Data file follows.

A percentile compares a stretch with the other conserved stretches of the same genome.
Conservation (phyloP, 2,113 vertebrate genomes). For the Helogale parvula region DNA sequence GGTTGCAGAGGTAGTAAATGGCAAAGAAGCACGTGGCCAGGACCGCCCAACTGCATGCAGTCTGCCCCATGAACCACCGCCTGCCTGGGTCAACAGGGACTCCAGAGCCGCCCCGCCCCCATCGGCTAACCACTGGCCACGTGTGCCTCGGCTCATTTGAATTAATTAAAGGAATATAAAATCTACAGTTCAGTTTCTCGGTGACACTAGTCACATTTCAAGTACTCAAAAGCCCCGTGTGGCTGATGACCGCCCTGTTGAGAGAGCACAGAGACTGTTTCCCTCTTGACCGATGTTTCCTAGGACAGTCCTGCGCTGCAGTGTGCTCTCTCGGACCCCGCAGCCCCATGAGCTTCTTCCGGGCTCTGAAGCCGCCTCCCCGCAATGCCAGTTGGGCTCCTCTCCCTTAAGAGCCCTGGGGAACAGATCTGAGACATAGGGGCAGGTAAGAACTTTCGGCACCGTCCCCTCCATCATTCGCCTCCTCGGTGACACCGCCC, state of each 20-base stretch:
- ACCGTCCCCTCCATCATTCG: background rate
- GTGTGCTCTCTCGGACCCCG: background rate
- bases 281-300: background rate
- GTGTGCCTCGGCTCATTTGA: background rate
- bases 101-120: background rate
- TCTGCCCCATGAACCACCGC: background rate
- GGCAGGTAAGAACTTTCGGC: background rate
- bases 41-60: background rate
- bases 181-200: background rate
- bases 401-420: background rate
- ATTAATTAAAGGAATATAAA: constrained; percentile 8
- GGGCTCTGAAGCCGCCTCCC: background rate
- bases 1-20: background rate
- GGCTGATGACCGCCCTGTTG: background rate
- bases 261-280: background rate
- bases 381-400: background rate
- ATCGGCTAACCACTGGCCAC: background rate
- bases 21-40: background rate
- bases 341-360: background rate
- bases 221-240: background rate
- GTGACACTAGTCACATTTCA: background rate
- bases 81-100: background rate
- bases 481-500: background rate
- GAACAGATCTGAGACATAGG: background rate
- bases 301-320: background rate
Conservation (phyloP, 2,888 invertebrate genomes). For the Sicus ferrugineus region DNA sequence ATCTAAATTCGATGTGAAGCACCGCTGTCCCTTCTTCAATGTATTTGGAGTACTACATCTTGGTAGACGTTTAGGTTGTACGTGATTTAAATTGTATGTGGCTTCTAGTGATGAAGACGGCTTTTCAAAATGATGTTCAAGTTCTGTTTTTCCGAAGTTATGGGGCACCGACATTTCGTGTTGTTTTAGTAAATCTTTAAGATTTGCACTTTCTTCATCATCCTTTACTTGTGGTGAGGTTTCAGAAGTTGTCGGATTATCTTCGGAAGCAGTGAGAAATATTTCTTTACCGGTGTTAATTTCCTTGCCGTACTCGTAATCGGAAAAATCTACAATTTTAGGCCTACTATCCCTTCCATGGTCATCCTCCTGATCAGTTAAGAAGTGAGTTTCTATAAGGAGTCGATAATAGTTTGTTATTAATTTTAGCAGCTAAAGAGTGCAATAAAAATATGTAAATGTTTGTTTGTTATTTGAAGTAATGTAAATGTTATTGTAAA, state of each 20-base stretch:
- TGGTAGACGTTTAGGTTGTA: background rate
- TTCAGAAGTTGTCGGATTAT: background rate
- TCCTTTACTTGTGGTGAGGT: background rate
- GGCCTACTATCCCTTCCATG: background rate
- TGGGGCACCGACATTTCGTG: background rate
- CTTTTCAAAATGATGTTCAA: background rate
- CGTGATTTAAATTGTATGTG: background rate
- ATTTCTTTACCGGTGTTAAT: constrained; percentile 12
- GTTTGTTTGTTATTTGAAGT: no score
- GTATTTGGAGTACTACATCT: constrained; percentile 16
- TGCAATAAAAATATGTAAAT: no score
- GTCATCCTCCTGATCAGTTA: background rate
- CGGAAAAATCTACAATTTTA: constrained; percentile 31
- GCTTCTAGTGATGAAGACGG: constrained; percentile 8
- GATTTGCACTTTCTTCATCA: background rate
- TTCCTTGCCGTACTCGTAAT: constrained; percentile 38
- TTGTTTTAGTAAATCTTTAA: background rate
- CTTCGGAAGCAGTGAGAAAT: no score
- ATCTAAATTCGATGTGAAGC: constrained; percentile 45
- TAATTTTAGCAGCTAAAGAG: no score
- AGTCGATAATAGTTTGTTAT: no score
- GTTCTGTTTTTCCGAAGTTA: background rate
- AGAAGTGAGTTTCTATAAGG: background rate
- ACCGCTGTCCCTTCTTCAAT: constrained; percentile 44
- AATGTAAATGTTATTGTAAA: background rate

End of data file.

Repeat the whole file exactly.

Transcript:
A percentile compares a stretch with the other conserved stretches of the same genome.
Conservation (phyloP, 2,113 vertebrate genomes). For the Helogale parvula region DNA sequence GGTTGCAGAGGTAGTAAATGGCAAAGAAGCACGTGGCCAGGACCGCCCAACTGCATGCAGTCTGCCCCATGAACCACCGCCTGCCTGGGTCAACAGGGACTCCAGAGCCGCCCCGCCCCCATCGGCTAACCACTGGCCACGTGTGCCTCGGCTCATTTGAATTAATTAAAGGAATATAAAATCTACAGTTCAGTTTCTCGGTGACACTAGTCACATTTCAAGTACTCAAAAGCCCCGTGTGGCTGATGACCGCCCTGTTGAGAGAGCACAGAGACTGTTTCCCTCTTGACCGATGTTTCCTAGGACAGTCCTGCGCTGCAGTGTGCTCTCTCGGACCCCGCAGCCCCATGAGCTTCTTCCGGGCTCTGAAGCCGCCTCCCCGCAATGCCAGTTGGGCTCCTCTCCCTTAAGAGCCCTGGGGAACAGATCTGAGACATAGGGGCAGGTAAGAACTTTCGGCACCGTCCCCTCCATCATTCGCCTCCTCGGTGACACCGCCC, state of each 20-base stretch:
- ACCGTCCCCTCCATCATTCG: background rate
- GTGTGCTCTCTCGGACCCCG: background rate
- bases 281-300: background rate
- GTGTGCCTCGGCTCATTTGA: background rate
- bases 101-120: background rate
- TCTGCCCCATGAACCACCGC: background rate
- GGCAGGTAAGAACTTTCGGC: background rate
- bases 41-60: background rate
- bases 181-200: background rate
- bases 401-420: background rate
- ATTAATTAAAGGAATATAAA: constrained; percentile 8
- GGGCTCTGAAGCCGCCTCCC: background rate
- bases 1-20: background rate
- GGCTGATGACCGCCCTGTTG: background rate
- bases 261-280: background rate
- bases 381-400: background rate
- ATCGGCTAACCACTGGCCAC: background rate
- bases 21-40: background rate
- bases 341-360: background rate
- bases 221-240: background rate
- GTGACACTAGTCACATTTCA: background rate
- bases 81-100: background rate
- bases 481-500: background rate
- GAACAGATCTGAGACATAGG: background rate
- bases 301-320: background rate
Conservation (phyloP, 2,888 invertebrate genomes). For the Sicus ferrugineus region DNA sequence ATCTAAATTCGATGTGAAGCACCGCTGTCCCTTCTTCAATGTATTTGGAGTACTACATCTTGGTAGACGTTTAGGTTGTACGTGATTTAAATTGTATGTGGCTTCTAGTGATGAAGACGGCTTTTCAAAATGATGTTCAAGTTCTGTTTTTCCGAAGTTATGGGGCACCGACATTTCGTGTTGTTTTAGTAAATCTTTAAGATTTGCACTTTCTTCATCATCCTTTACTTGTGGTGAGGTTTCAGAAGTTGTCGGATTATCTTCGGAAGCAGTGAGAAATATTTCTTTACCGGTGTTAATTTCCTTGCCGTACTCGTAATCGGAAAAATCTACAATTTTAGGCCTACTATCCCTTCCATGGTCATCCTCCTGATCAGTTAAGAAGTGAGTTTCTATAAGGAGTCGATAATAGTTTGTTATTAATTTTAGCAGCTAAAGAGTGCAATAAAAATATGTAAATGTTTGTTTGTTATTTGAAGTAATGTAAATGTTATTGTAAA, state of each 20-base stretch:
- TGGTAGACGTTTAGGTTGTA: background rate
- TTCAGAAGTTGTCGGATTAT: background rate
- TCCTTTACTTGTGGTGAGGT: background rate
- GGCCTACTATCCCTTCCATG: background rate
- TGGGGCACCGACATTTCGTG: background rate
- CTTTTCAAAATGATGTTCAA: background rate
- CGTGATTTAAATTGTATGTG: background rate
- ATTTCTTTACCGGTGTTAAT: constrained; percentile 12
- GTTTGTTTGTTATTTGAAGT: no score
- GTATTTGGAGTACTACATCT: constrained; percentile 16
- TGCAATAAAAATATGTAAAT: no score
- GTCATCCTCCTGATCAGTTA: background rate
- CGGAAAAATCTACAATTTTA: constrained; percentile 31
- GCTTCTAGTGATGAAGACGG: constrained; percentile 8
- GATTTGCACTTTCTTCATCA: background rate
- TTCCTTGCCGTACTCGTAAT: constrained; percentile 38
- TTGTTTTAGTAAATCTTTAA: background rate
- CTTCGGAAGCAGTGAGAAAT: no score
- ATCTAAATTCGATGTGAAGC: constrained; percentile 45
- TAATTTTAGCAGCTAAAGAG: no score
- AGTCGATAATAGTTTGTTAT: no score
- GTTCTGTTTTTCCGAAGTTA: background rate
- AGAAGTGAGTTTCTATAAGG: background rate
- ACCGCTGTCCCTTCTTCAAT: constrained; percentile 44
- AATGTAAATGTTATTGTAAA: background rate